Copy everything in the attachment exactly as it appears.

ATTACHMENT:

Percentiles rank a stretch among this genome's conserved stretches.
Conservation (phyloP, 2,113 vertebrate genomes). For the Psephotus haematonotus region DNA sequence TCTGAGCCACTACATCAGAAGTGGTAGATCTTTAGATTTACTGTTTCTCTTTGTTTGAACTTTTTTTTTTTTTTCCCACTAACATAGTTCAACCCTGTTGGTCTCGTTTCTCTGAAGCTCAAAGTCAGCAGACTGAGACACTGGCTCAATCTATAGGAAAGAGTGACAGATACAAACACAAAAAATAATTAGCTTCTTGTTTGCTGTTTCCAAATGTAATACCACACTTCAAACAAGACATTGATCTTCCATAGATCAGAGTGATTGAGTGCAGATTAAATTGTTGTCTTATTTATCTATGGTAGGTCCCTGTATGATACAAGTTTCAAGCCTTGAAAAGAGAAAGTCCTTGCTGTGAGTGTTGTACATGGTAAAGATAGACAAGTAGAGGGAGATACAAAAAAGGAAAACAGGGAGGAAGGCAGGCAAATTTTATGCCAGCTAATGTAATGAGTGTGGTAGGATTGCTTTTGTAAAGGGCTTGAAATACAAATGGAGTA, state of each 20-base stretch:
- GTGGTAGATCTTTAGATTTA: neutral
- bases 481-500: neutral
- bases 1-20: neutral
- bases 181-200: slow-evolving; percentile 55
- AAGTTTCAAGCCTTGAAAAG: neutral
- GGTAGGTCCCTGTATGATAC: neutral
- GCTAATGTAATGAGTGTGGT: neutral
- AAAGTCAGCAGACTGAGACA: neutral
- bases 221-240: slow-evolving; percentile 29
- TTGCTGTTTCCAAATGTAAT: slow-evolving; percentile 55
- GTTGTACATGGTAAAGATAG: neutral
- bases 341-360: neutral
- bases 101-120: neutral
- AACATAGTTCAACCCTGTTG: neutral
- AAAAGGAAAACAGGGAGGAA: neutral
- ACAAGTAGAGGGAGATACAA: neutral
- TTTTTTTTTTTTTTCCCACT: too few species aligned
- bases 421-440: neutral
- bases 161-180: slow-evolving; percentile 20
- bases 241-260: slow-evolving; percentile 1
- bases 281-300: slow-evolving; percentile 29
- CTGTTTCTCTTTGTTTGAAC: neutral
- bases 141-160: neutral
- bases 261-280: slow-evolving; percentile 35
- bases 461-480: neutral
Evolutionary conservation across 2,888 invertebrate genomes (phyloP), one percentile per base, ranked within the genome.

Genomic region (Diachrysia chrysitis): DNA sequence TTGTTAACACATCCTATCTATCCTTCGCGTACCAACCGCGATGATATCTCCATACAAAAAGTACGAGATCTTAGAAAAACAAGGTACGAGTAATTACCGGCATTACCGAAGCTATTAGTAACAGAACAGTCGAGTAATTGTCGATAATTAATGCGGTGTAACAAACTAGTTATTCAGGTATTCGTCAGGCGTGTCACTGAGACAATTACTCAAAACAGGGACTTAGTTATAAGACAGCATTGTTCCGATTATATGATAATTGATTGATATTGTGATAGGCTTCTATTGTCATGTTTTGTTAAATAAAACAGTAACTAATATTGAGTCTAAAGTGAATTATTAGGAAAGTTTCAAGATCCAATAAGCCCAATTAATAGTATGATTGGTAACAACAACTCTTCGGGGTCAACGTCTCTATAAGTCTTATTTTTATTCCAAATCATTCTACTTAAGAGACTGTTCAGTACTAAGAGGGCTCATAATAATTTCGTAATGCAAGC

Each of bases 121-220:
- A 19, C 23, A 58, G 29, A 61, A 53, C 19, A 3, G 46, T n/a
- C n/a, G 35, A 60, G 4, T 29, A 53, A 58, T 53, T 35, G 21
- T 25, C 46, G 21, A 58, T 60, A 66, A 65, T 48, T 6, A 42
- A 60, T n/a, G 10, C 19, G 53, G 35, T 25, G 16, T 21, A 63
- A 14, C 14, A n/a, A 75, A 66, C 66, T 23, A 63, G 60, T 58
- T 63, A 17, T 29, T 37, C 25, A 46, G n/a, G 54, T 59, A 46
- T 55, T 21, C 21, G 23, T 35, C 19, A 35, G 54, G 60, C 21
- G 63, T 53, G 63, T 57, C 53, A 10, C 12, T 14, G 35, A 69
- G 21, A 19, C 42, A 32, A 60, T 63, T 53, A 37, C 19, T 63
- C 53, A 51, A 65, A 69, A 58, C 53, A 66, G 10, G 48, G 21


Percentiles rank a stretch among this genome's conserved stretches.
Conservation (phyloP, 2,113 vertebrate genomes). For the Psephotus haematonotus region DNA sequence TCTGAGCCACTACATCAGAAGTGGTAGATCTTTAGATTTACTGTTTCTCTTTGTTTGAACTTTTTTTTTTTTTTCCCACTAACATAGTTCAACCCTGTTGGTCTCGTTTCTCTGAAGCTCAAAGTCAGCAGACTGAGACACTGGCTCAATCTATAGGAAAGAGTGACAGATACAAACACAAAAAATAATTAGCTTCTTGTTTGCTGTTTCCAAATGTAATACCACACTTCAAACAAGACATTGATCTTCCATAGATCAGAGTGATTGAGTGCAGATTAAATTGTTGTCTTATTTATCTATGGTAGGTCCCTGTATGATACAAGTTTCAAGCCTTGAAAAGAGAAAGTCCTTGCTGTGAGTGTTGTACATGGTAAAGATAGACAAGTAGAGGGAGATACAAAAAAGGAAAACAGGGAGGAAGGCAGGCAAATTTTATGCCAGCTAATGTAATGAGTGTGGTAGGATTGCTTTTGTAAAGGGCTTGAAATACAAATGGAGTA, state of each 20-base stretch:
- GTGGTAGATCTTTAGATTTA: neutral
- bases 481-500: neutral
- bases 1-20: neutral
- bases 181-200: slow-evolving; percentile 55
- AAGTTTCAAGCCTTGAAAAG: neutral
- GGTAGGTCCCTGTATGATAC: neutral
- GCTAATGTAATGAGTGTGGT: neutral
- AAAGTCAGCAGACTGAGACA: neutral
- bases 221-240: slow-evolving; percentile 29
- TTGCTGTTTCCAAATGTAAT: slow-evolving; percentile 55
- GTTGTACATGGTAAAGATAG: neutral
- bases 341-360: neutral
- bases 101-120: neutral
- AACATAGTTCAACCCTGTTG: neutral
- AAAAGGAAAACAGGGAGGAA: neutral
- ACAAGTAGAGGGAGATACAA: neutral
- TTTTTTTTTTTTTTCCCACT: too few species aligned
- bases 421-440: neutral
- bases 161-180: slow-evolving; percentile 20
- bases 241-260: slow-evolving; percentile 1
- bases 281-300: slow-evolving; percentile 29
- CTGTTTCTCTTTGTTTGAAC: neutral
- bases 141-160: neutral
- bases 261-280: slow-evolving; percentile 35
- bases 461-480: neutral
Evolutionary conservation across 2,888 invertebrate genomes (phyloP), one percentile per base, ranked within the genome.

Genomic region (Diachrysia chrysitis): DNA sequence TTGTTAACACATCCTATCTATCCTTCGCGTACCAACCGCGATGATATCTCCATACAAAAAGTACGAGATCTTAGAAAAACAAGGTACGAGTAATTACCGGCATTACCGAAGCTATTAGTAACAGAACAGTCGAGTAATTGTCGATAATTAATGCGGTGTAACAAACTAGTTATTCAGGTATTCGTCAGGCGTGTCACTGAGACAATTACTCAAAACAGGGACTTAGTTATAAGACAGCATTGTTCCGATTATATGATAATTGATTGATATTGTGATAGGCTTCTATTGTCATGTTTTGTTAAATAAAACAGTAACTAATATTGAGTCTAAAGTGAATTATTAGGAAAGTTTCAAGATCCAATAAGCCCAATTAATAGTATGATTGGTAACAACAACTCTTCGGGGTCAACGTCTCTATAAGTCTTATTTTTATTCCAAATCATTCTACTTAAGAGACTGTTCAGTACTAAGAGGGCTCATAATAATTTCGTAATGCAAGC

Each of bases 121-220:
- A 19, C 23, A 58, G 29, A 61, A 53, C 19, A 3, G 46, T n/a
- C n/a, G 35, A 60, G 4, T 29, A 53, A 58, T 53, T 35, G 21
- T 25, C 46, G 21, A 58, T 60, A 66, A 65, T 48, T 6, A 42
- A 60, T n/a, G 10, C 19, G 53, G 35, T 25, G 16, T 21, A 63
- A 14, C 14, A n/a, A 75, A 66, C 66, T 23, A 63, G 60, T 58
- T 63, A 17, T 29, T 37, C 25, A 46, G n/a, G 54, T 59, A 46
- T 55, T 21, C 21, G 23, T 35, C 19, A 35, G 54, G 60, C 21
- G 63, T 53, G 63, T 57, C 53, A 10, C 12, T 14, G 35, A 69
- G 21, A 19, C 42, A 32, A 60, T 63, T 53, A 37, C 19, T 63
- C 53, A 51, A 65, A 69, A 58, C 53, A 66, G 10, G 48, G 21